"If I were a starfish, I could reproduce sexually or asexually."
Isabella Rossellini is looking into the camera, her head peeping out of a starfish costume. It's not much of a costume really. You can clearly see the buttons on her red long-sleeved shirt, which, like her red pants, is affixed with construction-paper suction cups. "I can grow new starfish by fragmenting my body," she continues, as her fake paper starfish arm floats to the ground and a second cardboard Isabella-starfish pops up next to her. Another starfish segment pops off at her knee. "Make as many starfish as I wish," she huffs with triumph. "To mate, you don't have to have a penis," she announces, smiling, the edge of her mischievous voice in contrast to her wobbling as she stands on one foot. She keeps her opposite hand in the air for balance, and to look more like a starfish.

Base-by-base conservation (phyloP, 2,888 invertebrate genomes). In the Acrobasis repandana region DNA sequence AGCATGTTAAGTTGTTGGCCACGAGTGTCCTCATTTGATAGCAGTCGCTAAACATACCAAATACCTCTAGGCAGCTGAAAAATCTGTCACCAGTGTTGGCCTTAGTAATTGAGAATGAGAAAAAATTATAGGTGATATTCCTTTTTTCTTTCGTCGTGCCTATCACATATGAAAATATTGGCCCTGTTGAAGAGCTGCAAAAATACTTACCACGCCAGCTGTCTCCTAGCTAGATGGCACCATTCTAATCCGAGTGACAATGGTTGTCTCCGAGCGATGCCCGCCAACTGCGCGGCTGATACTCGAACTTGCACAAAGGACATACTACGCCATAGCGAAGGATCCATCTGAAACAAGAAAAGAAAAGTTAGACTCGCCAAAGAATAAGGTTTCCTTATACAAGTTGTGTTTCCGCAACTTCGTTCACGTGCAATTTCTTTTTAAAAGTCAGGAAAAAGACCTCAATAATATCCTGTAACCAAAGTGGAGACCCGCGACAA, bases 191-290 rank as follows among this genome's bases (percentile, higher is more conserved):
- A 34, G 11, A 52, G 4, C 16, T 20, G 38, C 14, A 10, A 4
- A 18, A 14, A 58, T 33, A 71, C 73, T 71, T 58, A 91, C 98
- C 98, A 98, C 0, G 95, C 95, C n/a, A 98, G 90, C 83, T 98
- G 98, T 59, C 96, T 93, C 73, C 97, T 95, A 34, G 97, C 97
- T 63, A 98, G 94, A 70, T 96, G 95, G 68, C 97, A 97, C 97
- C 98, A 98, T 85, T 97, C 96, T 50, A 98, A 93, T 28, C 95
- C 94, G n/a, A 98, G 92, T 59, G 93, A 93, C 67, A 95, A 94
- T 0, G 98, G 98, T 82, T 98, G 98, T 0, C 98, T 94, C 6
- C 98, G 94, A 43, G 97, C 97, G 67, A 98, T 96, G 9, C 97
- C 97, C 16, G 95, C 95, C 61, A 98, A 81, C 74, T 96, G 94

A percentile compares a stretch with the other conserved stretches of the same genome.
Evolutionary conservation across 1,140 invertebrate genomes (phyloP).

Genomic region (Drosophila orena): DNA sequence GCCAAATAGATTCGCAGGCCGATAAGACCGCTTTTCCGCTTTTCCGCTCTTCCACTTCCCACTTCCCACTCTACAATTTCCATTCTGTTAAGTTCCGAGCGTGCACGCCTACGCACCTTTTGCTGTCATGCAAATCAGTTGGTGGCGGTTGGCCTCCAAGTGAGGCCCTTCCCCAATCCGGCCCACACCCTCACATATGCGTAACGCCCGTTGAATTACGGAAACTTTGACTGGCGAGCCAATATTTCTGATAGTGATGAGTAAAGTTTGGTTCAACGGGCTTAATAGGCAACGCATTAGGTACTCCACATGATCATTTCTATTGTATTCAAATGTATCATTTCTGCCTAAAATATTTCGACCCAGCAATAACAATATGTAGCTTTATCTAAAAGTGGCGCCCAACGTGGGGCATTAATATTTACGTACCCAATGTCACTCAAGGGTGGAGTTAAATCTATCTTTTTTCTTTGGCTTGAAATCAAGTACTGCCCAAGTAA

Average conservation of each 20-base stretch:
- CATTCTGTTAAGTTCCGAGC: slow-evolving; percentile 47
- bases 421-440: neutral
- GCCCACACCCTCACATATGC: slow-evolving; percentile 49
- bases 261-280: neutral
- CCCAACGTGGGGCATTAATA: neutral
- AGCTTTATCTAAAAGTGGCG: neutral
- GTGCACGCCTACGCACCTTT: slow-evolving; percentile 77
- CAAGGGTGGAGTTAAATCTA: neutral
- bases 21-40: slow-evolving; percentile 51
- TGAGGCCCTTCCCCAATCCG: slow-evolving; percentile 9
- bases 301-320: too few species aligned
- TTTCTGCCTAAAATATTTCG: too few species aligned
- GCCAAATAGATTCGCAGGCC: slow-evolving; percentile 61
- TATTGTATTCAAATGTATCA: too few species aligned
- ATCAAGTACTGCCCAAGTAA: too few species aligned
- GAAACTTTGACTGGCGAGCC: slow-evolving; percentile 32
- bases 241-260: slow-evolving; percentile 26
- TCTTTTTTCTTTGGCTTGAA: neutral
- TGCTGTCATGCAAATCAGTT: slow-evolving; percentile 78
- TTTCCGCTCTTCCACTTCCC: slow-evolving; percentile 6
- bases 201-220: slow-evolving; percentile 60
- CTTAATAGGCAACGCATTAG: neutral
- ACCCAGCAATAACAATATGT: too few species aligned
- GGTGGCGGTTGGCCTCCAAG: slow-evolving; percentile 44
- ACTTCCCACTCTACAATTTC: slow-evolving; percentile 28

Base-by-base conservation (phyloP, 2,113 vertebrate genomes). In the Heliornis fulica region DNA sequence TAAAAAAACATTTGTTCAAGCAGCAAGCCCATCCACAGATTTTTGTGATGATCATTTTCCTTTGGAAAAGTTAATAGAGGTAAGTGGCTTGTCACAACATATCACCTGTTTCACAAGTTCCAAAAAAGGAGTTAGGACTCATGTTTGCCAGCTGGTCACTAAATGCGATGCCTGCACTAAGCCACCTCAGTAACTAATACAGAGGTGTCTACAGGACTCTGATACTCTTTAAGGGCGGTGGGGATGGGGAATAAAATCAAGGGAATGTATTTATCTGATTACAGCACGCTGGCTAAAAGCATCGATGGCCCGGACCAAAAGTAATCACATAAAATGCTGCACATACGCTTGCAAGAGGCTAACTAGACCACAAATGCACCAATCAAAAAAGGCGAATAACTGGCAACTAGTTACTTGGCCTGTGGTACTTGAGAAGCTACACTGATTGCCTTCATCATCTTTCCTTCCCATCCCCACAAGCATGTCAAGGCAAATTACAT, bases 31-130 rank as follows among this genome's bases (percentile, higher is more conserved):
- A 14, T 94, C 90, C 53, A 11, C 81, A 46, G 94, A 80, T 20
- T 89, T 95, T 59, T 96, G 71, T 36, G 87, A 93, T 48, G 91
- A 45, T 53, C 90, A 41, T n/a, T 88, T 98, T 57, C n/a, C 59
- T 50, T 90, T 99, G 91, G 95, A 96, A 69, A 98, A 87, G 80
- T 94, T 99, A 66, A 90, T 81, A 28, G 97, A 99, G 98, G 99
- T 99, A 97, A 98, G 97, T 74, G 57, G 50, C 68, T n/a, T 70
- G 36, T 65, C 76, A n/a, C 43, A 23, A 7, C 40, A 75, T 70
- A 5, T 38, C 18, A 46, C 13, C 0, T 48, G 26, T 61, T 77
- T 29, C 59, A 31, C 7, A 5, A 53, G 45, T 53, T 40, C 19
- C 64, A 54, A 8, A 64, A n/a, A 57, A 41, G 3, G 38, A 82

This isn’t a kinky sex video, at least not the kind you might have hoped for. It’s not the kind you could have ever imagined either. "Starfish" is just one of seventeen short films about marine animal and insect sex that Rossellini wrote, directed, and stars in as part of the Sundance Channel online series, Green Porno.
"I always liked animals, I always read things about them," says the 57-year-old actress. "When it was time for me to write a film, I thought: people like sex, more than animals. So if I write about the sex of an animal it will be more appealing, basically. It wasn't more than that thought."
Though Rossellini is most well known for her impeccable genes (Ingrid Bergman and Roberto Rossellini are her parents), long Lancôme modeling career, and bizarre acting turns in films like Wild at Heart, Blue Velvet, and Death Becomes Her, it's amusing to think that for younger generations, she might just be known as that hot mom in those videos from biology class, a sort of Birds Do It, Bees Do It version 2.0.